By using the practical updating procedure above for γ, we need only to estimate the penalty factors for the initial technical uncertainty (before the investment in information). One suggestion is to reduce the technical uncertainty distribution into three scenarios: upside, expected, and downside. By running the DCF analysis for these scenarios with and without full information, with D projected for the expected case, we have typically the values of V displayed in the figure below.

The picture above illustrates a case with γdown = 1 (the value Vd is the same for the cases with and without information, but not the NPV due the effect of D). The penalty factor γup and the non-optimized value are given simply by:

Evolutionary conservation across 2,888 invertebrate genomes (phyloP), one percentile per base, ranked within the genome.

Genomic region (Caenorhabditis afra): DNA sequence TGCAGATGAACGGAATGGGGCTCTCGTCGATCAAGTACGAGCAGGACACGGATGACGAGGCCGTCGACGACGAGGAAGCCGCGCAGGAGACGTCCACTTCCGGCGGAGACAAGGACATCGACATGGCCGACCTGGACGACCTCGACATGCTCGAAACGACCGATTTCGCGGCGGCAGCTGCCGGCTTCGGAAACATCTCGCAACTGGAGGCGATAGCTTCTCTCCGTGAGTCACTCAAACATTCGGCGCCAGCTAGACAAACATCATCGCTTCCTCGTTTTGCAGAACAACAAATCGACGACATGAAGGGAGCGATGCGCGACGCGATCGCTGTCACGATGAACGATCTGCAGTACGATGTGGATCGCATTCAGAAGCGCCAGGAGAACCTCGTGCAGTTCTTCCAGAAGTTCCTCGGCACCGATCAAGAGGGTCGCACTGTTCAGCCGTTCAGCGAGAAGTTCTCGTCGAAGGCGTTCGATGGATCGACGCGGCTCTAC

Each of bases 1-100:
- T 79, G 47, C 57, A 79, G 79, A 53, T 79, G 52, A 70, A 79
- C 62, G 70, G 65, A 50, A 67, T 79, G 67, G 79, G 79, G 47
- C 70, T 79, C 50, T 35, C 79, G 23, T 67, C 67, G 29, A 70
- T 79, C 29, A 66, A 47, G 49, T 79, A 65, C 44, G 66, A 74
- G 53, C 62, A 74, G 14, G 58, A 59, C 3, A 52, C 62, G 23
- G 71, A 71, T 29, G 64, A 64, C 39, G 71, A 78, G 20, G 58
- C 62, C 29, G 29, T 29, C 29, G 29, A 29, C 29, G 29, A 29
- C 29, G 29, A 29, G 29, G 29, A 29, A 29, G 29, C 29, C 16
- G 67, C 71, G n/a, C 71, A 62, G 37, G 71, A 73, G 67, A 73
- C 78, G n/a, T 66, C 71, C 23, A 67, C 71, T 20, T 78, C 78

The reserve value without full information is an intermediate value between the expected reserve value and the reserve value with full information.
In this way, a Monte Carlo simulation is performed using the above equations in order to see that, under technical uncertainty, the value E[V] is lower than E[q P B] if D is fixed.

To update the factor γ and so the NPV after a partial revelation, is possible to perform many simulations with capacity constrains for different levels of variance for the technical uncertainty. However, in our examples is used a simpler framework. This factor tends to 1 when the variance of the technical uncertainty is equal zero. So, we can think in this equation for the updating with the process of reduction of variance, where bi = before information and ai = after information: